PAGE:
Table Linens
Sets of napkins should always be kept together; Martha has each set wrapped loosely in a sleeve of clear cellophane, which keeps them organized but also allows her to identify them easily. Tablecloths can certainly be folded flat, but they are also perfect candidates for hanging -- on sturdy good-quality hangers, not flimsy wire ones.

Antique Linens
Antique linens need some special treatment. Many of Martha's are sent out to Barbatelli's laundry in Milwaukee; they come back clean, finished, and packaged in acid-free tissue paper, which helps keep fabric from yellowing. Depending on their shape and size, they may be folded, hung, or rolled on cardboard tubes, ready to be stored until they're used again -- and Barbatelli's strongly encourages people to use their fine linens. If you don't send them out to be professionally laundered, you can package them in acid-free tissue paper at home and store them in a plastic garment bag for added protection. You can also layer acid-free tissue paper between linens, drape it over hanging tablecloths, or use it to line drawers.

Labels are important, because you should never have to unfold something to find out what it is (and when properly folded, it's actually impossible to tell fitted sheets from flat). Take a few minutes to tag shelf edges, using adhesive labels or card holders, and you'll save time whenever you put away or take out linens. The labels themselves depend on how you have arranged the linens: They may say "guest room," "master bathroom," "cocktail napkins," "crib," or "twin fitted." You can also label napkins with the number of pieces in the set: Wrap them loosely in cellophane or acid-free tissue, and then seal the package with a sticker stamped with the number. Loop a tag over a tablecloth's hanger.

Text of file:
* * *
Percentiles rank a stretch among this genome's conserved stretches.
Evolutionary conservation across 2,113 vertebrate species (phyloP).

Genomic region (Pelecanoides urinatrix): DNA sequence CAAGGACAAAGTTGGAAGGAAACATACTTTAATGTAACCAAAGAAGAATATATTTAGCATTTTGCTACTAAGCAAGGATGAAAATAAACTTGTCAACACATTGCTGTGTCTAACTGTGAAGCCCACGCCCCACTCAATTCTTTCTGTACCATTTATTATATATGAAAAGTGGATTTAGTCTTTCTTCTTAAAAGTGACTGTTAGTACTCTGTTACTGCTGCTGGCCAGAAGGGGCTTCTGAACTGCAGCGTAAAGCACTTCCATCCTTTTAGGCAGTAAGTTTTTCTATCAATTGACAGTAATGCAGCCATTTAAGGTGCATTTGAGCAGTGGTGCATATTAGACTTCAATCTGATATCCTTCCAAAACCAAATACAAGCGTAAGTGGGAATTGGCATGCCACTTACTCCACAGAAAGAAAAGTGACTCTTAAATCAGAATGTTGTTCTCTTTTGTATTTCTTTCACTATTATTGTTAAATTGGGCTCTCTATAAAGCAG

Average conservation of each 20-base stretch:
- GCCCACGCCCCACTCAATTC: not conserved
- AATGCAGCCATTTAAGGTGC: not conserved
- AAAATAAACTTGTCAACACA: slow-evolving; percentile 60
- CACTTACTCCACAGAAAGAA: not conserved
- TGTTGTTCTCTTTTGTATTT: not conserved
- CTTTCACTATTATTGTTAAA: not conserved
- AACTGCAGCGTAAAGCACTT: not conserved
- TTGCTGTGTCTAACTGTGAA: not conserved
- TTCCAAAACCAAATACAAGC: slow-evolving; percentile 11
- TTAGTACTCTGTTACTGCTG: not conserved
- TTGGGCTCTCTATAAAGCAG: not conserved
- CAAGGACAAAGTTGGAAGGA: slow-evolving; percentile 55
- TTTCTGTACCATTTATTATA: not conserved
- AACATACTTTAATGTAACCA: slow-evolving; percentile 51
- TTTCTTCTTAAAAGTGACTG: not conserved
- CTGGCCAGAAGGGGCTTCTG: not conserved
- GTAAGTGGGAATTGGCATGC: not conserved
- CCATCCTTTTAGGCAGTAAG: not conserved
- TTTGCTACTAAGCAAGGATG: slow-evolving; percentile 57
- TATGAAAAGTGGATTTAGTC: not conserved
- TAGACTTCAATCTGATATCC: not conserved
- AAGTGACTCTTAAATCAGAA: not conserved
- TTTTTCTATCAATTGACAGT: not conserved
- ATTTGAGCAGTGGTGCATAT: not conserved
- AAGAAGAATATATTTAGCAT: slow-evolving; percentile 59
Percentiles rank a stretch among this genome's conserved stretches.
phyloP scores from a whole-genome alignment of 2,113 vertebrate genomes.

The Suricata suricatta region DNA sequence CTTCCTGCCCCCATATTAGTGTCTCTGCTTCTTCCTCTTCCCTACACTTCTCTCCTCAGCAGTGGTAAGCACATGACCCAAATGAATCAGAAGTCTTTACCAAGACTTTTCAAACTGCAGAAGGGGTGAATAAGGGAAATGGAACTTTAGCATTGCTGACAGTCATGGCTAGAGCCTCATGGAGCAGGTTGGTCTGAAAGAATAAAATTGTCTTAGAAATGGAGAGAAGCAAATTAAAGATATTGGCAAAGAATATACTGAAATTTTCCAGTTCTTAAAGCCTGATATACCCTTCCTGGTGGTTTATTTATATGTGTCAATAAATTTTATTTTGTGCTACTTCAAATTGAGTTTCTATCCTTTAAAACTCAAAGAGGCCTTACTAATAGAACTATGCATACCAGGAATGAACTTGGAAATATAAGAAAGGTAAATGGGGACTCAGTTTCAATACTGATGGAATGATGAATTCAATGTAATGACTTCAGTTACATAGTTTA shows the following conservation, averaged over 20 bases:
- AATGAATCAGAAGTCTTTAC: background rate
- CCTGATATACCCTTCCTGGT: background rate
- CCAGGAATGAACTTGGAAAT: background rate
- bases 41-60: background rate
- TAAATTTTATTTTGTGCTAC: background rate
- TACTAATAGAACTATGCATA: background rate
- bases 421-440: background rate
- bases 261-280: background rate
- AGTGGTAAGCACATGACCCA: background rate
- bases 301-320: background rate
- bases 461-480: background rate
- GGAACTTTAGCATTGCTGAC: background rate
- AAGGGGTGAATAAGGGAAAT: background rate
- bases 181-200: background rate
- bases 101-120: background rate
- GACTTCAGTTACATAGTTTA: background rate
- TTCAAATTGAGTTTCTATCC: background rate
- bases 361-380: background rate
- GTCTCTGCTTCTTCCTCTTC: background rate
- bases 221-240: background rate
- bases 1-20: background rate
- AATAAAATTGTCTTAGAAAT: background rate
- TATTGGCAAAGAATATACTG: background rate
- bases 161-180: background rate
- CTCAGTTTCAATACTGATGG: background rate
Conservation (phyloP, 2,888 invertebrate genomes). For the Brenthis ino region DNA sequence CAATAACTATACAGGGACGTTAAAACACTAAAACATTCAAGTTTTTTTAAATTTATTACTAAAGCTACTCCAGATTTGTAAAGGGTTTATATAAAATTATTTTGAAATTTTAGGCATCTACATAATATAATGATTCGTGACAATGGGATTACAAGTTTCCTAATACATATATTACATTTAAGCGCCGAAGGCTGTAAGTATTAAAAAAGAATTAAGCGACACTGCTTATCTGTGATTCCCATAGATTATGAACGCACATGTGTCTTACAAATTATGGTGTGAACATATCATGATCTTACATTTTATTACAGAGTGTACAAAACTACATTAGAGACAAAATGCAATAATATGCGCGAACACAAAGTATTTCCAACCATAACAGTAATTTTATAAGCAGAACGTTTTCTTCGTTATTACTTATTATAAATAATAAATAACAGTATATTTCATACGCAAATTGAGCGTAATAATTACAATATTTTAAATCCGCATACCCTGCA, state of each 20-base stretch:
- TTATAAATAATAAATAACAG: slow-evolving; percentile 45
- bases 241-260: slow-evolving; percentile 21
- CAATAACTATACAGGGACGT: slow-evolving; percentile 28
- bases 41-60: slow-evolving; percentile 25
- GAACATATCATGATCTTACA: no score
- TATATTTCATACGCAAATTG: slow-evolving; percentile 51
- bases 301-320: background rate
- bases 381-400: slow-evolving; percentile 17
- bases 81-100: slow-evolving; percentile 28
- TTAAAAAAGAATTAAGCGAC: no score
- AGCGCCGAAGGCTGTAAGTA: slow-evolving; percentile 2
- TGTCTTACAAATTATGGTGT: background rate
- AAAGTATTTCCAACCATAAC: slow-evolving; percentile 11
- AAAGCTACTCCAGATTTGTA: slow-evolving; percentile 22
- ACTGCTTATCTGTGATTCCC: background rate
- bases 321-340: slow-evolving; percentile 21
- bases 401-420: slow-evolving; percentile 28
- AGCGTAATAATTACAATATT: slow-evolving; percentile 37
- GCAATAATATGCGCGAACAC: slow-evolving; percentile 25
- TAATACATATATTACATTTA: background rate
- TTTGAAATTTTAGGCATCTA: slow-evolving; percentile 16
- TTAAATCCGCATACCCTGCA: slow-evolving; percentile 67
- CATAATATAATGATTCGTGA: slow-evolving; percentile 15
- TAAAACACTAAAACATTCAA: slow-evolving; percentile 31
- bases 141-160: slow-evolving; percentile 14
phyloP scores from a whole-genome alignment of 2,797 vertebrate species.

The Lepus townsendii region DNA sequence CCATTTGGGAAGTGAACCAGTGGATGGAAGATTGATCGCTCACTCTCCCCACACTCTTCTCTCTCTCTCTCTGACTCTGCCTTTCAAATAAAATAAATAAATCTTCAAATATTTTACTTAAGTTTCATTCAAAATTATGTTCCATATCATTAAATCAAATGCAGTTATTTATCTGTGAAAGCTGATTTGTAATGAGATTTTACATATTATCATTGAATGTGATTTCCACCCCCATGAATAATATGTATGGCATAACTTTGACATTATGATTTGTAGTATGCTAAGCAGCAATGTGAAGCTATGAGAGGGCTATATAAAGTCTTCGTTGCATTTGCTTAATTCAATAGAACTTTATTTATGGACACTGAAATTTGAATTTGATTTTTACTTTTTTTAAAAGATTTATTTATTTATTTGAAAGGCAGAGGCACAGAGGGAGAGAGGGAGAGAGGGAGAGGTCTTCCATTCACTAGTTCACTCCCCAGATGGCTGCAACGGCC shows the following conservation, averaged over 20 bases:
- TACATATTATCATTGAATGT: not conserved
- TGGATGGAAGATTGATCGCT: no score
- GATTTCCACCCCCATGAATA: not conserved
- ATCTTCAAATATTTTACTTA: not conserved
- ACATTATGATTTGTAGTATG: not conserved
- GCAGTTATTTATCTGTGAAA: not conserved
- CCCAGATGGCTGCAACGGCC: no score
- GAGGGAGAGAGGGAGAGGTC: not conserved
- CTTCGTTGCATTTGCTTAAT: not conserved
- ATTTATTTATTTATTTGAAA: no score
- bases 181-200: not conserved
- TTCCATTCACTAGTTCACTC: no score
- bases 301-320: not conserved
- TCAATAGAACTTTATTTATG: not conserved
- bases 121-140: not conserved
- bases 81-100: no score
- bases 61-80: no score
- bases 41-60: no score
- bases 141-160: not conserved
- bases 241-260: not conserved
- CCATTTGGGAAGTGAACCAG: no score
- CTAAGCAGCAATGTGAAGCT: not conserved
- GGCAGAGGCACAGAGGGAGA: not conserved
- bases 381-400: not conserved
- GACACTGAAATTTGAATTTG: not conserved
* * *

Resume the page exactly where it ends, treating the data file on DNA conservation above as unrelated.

Pest Prevention
If moths are a problem, tuck some cedar blocks into drawers and place them on shelves to deter the moths. The wood's scent will gradually weaken as the oils evaporate; when this happens, sand the surface to release the aroma. You may also want to use sachets to add a subtle fragrance to linens.

For more information on custom laundering, contact Linens Limited.

We used white cotton pillow protectors from Garnet Hill, canvas comforter bags from Hold Everything, and brass card holders from Simons Hardware and Bath.